Travel Diary: Andalucía, Spain

Summer 2017

Spain

I was both terrified and completely excited for my travels across Spain. The original plan was a few days on my own in Seville and a little under a week in Marbella on the beach with my friend Izabella before heading to Morocco from there. However, the beach plans ended up falling through after I had bought all of my plane tickets, so I had about 5 extra days to fill in Spain by myself. At this point, I had not-so-great experiences solo-traveling, and I didn’t really have confidence that I could traverse across Spain solo, let alone enjoy it. After consulting friends, Pinterest, and my ever-wise mother, I settled on exploring the southern Andalucía region of Spain.

Seville

This city. Right from the get-go, I was enthralled by the architecture, the culture and the people of Seville. My friend Mary Paige studied abroad here, so I had high expectations going in. My hostel was tucked away in the center of the city, so I was able to walk everywhere I wanted to go easily. On a recommendation from a local, I explored the best barrio in Andalucía for aimless wandering, Santa Cruz. The streets aren’t wide enough for cars, so it’s basically a rite of passage for newcomers to get lost along the footpaths. Then, I took the hostel’s recommendation and joined a walking tour. This ended up being one of the best decisions I could have made because I met a badass group of gals that I hung out with for the rest of my time in Seville.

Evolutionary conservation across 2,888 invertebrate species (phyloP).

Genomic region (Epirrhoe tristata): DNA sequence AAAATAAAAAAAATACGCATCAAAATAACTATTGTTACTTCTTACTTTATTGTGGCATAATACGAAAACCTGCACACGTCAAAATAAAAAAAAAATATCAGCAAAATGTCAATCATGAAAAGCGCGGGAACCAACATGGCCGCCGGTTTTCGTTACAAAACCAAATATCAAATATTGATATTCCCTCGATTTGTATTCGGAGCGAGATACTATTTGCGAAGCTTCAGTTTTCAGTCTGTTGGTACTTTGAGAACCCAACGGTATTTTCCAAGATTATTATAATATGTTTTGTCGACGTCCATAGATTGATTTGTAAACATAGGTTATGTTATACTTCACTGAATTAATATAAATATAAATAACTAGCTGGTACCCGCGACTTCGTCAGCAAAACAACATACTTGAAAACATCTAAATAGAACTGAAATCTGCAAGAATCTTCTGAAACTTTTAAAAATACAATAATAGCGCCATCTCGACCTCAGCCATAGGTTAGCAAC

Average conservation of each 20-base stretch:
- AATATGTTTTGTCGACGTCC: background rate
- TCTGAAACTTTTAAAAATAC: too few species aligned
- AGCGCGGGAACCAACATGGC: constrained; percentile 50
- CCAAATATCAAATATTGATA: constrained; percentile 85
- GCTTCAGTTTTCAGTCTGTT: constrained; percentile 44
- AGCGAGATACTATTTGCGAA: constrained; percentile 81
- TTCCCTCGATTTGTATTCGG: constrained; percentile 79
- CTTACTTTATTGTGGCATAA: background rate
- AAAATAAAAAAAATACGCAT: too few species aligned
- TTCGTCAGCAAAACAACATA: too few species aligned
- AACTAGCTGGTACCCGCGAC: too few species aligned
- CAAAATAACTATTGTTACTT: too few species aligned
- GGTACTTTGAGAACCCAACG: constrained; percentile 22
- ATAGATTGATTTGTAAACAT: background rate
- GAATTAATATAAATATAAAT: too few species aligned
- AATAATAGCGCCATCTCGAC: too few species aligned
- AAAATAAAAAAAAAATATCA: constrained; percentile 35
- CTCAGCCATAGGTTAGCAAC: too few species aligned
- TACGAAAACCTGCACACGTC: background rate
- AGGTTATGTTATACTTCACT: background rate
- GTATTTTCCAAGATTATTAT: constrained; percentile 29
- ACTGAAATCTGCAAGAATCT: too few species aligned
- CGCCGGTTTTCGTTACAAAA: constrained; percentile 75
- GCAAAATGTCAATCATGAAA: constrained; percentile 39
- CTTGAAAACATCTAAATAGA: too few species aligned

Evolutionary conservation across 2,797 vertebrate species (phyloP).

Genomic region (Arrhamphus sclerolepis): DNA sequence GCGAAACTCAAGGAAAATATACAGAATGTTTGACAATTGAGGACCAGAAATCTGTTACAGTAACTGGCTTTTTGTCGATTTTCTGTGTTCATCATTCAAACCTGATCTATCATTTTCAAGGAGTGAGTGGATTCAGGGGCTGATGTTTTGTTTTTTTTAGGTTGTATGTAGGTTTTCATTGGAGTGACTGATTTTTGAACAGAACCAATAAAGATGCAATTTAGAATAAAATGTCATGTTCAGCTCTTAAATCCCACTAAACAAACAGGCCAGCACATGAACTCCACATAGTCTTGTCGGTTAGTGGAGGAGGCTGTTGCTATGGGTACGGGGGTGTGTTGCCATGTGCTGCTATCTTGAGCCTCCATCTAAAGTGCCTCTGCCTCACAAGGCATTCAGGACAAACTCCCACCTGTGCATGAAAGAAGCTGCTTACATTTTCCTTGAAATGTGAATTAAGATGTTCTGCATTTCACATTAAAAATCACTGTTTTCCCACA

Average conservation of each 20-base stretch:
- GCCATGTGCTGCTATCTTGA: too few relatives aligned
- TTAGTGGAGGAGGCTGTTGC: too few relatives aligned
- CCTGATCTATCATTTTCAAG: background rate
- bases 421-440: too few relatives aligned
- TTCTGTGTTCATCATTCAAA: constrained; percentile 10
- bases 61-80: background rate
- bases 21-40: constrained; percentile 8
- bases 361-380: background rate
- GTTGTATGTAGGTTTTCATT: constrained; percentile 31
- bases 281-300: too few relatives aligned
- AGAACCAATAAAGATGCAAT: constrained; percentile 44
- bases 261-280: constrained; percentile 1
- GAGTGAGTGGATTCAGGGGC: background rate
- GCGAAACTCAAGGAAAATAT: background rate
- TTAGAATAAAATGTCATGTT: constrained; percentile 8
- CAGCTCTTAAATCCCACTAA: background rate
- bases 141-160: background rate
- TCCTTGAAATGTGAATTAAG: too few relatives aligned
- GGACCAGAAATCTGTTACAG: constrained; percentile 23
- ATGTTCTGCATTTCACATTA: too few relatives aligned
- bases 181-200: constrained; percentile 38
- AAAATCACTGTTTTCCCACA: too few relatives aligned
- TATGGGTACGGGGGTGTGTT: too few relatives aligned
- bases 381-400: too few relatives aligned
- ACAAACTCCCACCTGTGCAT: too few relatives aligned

We baked in the heat for 2 1/2 hours and saw many iconic spots, including the Plaza de España (Star Wars fans, anyone?), and then we escaped into a tapas bar called La Bodeguita Romero for sangria and some traditional Spanish food. Some of the “must-taste” dishes are rabo de toro (bull’s tail), salmorejo (similar to gazpacho), espinacas con garbanzos (chickpeas with spinach), and solomillo al whiskey (pork loin with a whiskey glaze).